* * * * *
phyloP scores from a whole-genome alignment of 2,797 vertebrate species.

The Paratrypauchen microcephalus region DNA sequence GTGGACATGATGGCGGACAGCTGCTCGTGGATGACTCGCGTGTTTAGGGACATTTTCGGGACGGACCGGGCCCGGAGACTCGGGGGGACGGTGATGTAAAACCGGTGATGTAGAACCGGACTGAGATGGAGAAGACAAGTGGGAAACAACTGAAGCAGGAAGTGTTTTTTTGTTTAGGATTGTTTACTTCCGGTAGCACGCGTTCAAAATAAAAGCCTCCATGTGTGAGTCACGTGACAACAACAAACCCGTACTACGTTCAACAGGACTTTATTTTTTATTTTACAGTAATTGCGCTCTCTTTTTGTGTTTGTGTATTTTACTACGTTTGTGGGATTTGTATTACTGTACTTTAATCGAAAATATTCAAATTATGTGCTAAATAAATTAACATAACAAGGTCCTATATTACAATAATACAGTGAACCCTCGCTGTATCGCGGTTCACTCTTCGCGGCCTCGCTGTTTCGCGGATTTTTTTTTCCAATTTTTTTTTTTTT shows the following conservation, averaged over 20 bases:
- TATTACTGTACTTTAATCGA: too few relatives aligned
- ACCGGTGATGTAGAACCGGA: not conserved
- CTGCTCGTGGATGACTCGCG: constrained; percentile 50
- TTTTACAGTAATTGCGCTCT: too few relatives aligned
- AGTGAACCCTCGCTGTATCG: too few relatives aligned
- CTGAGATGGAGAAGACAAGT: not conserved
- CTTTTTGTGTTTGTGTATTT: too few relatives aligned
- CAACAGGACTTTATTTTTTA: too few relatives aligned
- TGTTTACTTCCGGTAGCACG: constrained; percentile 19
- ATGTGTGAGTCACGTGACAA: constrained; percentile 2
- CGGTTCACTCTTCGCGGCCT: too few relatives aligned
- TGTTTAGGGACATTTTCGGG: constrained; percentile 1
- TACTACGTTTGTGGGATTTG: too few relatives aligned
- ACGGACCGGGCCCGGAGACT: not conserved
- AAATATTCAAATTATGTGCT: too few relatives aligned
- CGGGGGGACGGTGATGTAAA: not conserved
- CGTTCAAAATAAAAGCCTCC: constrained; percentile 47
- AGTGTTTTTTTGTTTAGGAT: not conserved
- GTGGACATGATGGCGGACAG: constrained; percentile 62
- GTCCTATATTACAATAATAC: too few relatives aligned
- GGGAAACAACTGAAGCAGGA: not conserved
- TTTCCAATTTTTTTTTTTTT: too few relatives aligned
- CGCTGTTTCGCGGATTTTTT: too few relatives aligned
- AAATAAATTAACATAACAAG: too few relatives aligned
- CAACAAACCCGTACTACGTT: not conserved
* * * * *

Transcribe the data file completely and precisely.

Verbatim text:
phyloP scores from a whole-genome alignment of 2,797 vertebrate species.

The Paratrypauchen microcephalus region DNA sequence GTGGACATGATGGCGGACAGCTGCTCGTGGATGACTCGCGTGTTTAGGGACATTTTCGGGACGGACCGGGCCCGGAGACTCGGGGGGACGGTGATGTAAAACCGGTGATGTAGAACCGGACTGAGATGGAGAAGACAAGTGGGAAACAACTGAAGCAGGAAGTGTTTTTTTGTTTAGGATTGTTTACTTCCGGTAGCACGCGTTCAAAATAAAAGCCTCCATGTGTGAGTCACGTGACAACAACAAACCCGTACTACGTTCAACAGGACTTTATTTTTTATTTTACAGTAATTGCGCTCTCTTTTTGTGTTTGTGTATTTTACTACGTTTGTGGGATTTGTATTACTGTACTTTAATCGAAAATATTCAAATTATGTGCTAAATAAATTAACATAACAAGGTCCTATATTACAATAATACAGTGAACCCTCGCTGTATCGCGGTTCACTCTTCGCGGCCTCGCTGTTTCGCGGATTTTTTTTTCCAATTTTTTTTTTTTT shows the following conservation, averaged over 20 bases:
- TATTACTGTACTTTAATCGA: too few relatives aligned
- ACCGGTGATGTAGAACCGGA: not conserved
- CTGCTCGTGGATGACTCGCG: constrained; percentile 50
- TTTTACAGTAATTGCGCTCT: too few relatives aligned
- AGTGAACCCTCGCTGTATCG: too few relatives aligned
- CTGAGATGGAGAAGACAAGT: not conserved
- CTTTTTGTGTTTGTGTATTT: too few relatives aligned
- CAACAGGACTTTATTTTTTA: too few relatives aligned
- TGTTTACTTCCGGTAGCACG: constrained; percentile 19
- ATGTGTGAGTCACGTGACAA: constrained; percentile 2
- CGGTTCACTCTTCGCGGCCT: too few relatives aligned
- TGTTTAGGGACATTTTCGGG: constrained; percentile 1
- TACTACGTTTGTGGGATTTG: too few relatives aligned
- ACGGACCGGGCCCGGAGACT: not conserved
- AAATATTCAAATTATGTGCT: too few relatives aligned
- CGGGGGGACGGTGATGTAAA: not conserved
- CGTTCAAAATAAAAGCCTCC: constrained; percentile 47
- AGTGTTTTTTTGTTTAGGAT: not conserved
- GTGGACATGATGGCGGACAG: constrained; percentile 62
- GTCCTATATTACAATAATAC: too few relatives aligned
- GGGAAACAACTGAAGCAGGA: not conserved
- TTTCCAATTTTTTTTTTTTT: too few relatives aligned
- CGCTGTTTCGCGGATTTTTT: too few relatives aligned
- AAATAAATTAACATAACAAG: too few relatives aligned
- CAACAAACCCGTACTACGTT: not conserved